Busy week for fakers
What about "No" would they not understand?
The Korea Times identifies a new problem: freeloading Koreans visiting relatives in America. The cause: it is now easier for Koreans to travel to America because of a visa waiver.
1) I am amazed at some of the people that reporters can find and about the things people will say to reporters. Complaining because you can't say no to family? Even if I did want to complain about such a thing I would not do so to a reporter.
2) Perhaps Koreans need a return to the good old days, back to 1987 when martial law prevented most Koreans from traveling abroad without a good reason (education, religion or business). A great thing about freedom is that we can complain about trivial things, and even be taking seriously by reporters. When Koreans were living under dictators they wished for the chance to travel abroad.
3) The most obvious solution, besides saying no the first time relatives and friends ask: Say no the second and third times they ask. Is it better to be known as the unfriendly relatives who won't let others stay at her place for a month or to live with visiting relatives for a month when you don't want to do so? That's a choice everyone must make. The people complaining apparently made the choice to say yes to relatives.
4) Send the link CouchSurfing to all of your Korean relatives--people apparently enter a network that allows them to crash at the homes of other people, as long as they allow others to crash with them. But only send the link if you are sure you won't need to crash at a relative's home for a month. I do wonder how many of the Koreans in America griping about freeloading relatives crash with them when they come to South Korea?
5) How many people do say no to relatives or find an excuse? It would be nice to hear that in such an article although people may not want to admit it. It may be that just a handful of people don't know how to say know.
6) Sometimes it may seem that I hate reporters. Not completely true.
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I had been thinking about writing a book about education in Korea. But the longer I am here, the more I think about writing a book about conspiracy theories. The latest one is that the Korean government sank the Cheonan, killing 46 South Korean sailors. By government, I mean the South Korean government.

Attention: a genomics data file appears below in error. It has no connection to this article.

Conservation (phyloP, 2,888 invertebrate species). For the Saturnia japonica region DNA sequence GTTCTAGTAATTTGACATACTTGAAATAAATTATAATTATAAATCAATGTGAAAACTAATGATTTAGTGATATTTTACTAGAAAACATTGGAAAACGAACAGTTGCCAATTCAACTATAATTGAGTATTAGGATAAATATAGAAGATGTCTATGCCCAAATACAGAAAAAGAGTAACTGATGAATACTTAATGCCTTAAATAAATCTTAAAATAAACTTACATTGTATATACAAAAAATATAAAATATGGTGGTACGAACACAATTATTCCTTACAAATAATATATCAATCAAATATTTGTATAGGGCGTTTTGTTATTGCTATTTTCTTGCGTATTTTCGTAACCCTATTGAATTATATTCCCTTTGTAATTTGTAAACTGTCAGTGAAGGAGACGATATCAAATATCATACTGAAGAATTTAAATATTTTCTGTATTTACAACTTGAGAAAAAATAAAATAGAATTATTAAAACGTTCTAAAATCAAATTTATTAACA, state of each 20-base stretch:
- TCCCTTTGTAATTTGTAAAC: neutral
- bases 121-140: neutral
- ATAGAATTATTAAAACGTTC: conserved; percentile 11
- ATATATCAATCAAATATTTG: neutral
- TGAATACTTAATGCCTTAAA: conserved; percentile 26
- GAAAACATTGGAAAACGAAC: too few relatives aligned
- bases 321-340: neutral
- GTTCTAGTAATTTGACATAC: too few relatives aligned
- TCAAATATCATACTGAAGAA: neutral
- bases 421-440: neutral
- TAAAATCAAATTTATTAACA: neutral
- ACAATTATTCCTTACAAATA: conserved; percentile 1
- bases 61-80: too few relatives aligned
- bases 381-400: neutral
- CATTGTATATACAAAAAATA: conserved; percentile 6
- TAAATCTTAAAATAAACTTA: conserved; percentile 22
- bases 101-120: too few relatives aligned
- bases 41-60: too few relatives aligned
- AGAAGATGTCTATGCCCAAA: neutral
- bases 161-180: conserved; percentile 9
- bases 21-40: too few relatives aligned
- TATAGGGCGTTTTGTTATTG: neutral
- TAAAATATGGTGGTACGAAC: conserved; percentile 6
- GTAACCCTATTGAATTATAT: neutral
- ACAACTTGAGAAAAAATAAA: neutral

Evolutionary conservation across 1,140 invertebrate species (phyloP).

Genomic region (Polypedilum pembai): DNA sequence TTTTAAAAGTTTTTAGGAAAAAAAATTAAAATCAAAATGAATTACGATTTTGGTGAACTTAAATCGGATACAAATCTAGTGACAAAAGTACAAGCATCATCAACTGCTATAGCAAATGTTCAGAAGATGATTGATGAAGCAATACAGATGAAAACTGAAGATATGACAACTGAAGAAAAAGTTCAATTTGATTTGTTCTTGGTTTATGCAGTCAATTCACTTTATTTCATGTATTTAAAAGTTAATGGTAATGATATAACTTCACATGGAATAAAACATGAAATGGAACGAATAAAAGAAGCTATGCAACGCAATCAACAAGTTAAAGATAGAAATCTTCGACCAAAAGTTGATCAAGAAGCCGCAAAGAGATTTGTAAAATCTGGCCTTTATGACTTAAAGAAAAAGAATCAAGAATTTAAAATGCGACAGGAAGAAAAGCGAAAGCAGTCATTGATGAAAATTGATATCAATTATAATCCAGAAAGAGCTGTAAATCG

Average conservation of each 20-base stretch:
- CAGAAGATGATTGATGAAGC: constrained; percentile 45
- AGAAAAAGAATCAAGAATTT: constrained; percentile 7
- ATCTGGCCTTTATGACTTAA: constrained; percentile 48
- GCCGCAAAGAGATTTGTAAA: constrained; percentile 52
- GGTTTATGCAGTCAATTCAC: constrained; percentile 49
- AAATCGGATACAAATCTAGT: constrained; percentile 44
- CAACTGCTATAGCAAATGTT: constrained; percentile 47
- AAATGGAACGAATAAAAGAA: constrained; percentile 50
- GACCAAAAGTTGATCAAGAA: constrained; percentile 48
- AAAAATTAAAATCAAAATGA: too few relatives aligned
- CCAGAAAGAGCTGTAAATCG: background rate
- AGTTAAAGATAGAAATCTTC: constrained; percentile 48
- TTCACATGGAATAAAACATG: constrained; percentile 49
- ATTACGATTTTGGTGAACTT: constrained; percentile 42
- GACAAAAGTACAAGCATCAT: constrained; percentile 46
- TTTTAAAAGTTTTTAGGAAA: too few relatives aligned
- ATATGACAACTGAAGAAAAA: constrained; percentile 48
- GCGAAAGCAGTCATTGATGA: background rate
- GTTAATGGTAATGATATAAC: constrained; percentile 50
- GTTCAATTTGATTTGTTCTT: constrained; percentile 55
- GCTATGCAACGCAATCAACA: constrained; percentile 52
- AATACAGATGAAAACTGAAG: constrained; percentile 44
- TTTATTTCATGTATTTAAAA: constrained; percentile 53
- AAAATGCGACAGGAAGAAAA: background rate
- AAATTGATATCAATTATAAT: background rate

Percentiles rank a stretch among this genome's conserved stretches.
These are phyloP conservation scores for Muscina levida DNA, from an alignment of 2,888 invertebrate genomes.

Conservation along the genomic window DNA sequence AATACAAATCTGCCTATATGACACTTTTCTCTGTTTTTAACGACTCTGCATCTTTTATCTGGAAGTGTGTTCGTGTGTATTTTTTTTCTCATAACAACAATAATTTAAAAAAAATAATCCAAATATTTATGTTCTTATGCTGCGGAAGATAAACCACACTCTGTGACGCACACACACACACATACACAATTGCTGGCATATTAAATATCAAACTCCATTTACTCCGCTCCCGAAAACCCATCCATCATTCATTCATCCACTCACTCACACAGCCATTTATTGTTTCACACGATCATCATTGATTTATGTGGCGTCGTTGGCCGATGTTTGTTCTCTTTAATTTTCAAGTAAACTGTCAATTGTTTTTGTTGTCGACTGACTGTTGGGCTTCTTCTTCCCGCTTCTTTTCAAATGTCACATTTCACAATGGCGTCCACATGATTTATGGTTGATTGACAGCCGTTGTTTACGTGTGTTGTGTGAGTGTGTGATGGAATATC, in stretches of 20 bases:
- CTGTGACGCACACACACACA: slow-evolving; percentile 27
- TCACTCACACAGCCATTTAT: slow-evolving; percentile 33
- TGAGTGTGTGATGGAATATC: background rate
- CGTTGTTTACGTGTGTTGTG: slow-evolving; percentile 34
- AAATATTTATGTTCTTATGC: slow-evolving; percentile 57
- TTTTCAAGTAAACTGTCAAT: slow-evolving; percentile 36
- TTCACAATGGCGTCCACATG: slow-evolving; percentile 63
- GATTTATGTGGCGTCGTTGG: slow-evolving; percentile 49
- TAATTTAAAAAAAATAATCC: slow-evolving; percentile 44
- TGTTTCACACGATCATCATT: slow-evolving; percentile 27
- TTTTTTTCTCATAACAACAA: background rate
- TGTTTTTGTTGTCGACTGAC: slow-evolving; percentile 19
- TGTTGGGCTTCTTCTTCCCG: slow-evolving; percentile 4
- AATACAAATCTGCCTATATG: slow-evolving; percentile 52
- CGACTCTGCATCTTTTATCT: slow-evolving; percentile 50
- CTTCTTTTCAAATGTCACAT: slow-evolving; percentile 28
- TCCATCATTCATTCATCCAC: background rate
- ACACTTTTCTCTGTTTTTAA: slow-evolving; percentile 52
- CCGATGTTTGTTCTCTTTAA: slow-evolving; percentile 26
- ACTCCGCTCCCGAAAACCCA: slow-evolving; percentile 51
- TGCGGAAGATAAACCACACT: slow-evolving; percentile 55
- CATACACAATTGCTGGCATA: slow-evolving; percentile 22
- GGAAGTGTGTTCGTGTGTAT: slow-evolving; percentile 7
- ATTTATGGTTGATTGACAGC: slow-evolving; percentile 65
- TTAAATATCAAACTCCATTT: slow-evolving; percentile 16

More than a few South Koreans have said this to me, apparently they were being serious. The conspiracies started based on the government's slow response. Then, suddenly, the government's quick response helped explain why it was a conspiracy--they had been caught and had to cover up what they had been doing by appearing to be busy. Upcoming elections--a handy explanation for any conspiracy theories--were cited as proof of a conspiracy.
The conspiracy theorists are also quite sure that former South Korean president Roh Moo-hyun, who reportedly committed suicide, was killed.
Of course, I don't know the truth in either case. They don't either, by the way.
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I may eventually buy a camera because I have learned that I enjoy taking photos. I wasn't always this way, I guess it is a sign of old age.
So I can appreciate the picture-taking culture here. As I've previously blogged, I often see Koreans taking photos of themselves.
I was in a sandwich shop earlier today...
There must have been an announcement in Korean, "Please take photos of yourselves." The two middle school girls at the table across from me were taking photos of each other and themselves. The couple sitting on my left were taking photos of themselves and each other (the woman started it by taking photos of herself. A minute later, two women sitting together started taking photos of themselves.
I really, really wanted to take photos of them all...
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Busy Week for Fakers
"A Texas man with no military experience managed to trick the Army into letting him enter a reserve unit as a noncommissioned officer earlier this year, putting an untrained soldier in a leadership position in a time of war, an Associated Press investigation has found."
"A former Harvard University senior is facing 20 criminal charges for allegedly creating a fraudulent life history that led to his admission to Harvard, and for using forged academic materials from Harvard when he applied for the prestigious Rhodes and Fulbright scholarships."
"When does Idaho Congressman Walt Minnick plan to quit lying about his military service? It's been a week since it was first pointed out that Walt had been misrepresenting his service on his campaign Facebook page and, as shown below, still no change. Today that lie was repeated nationally by KIDO radio's Austin Hill."
What's next? As some have pointed out, Obama faked his way into the White House, so that could be the next big story.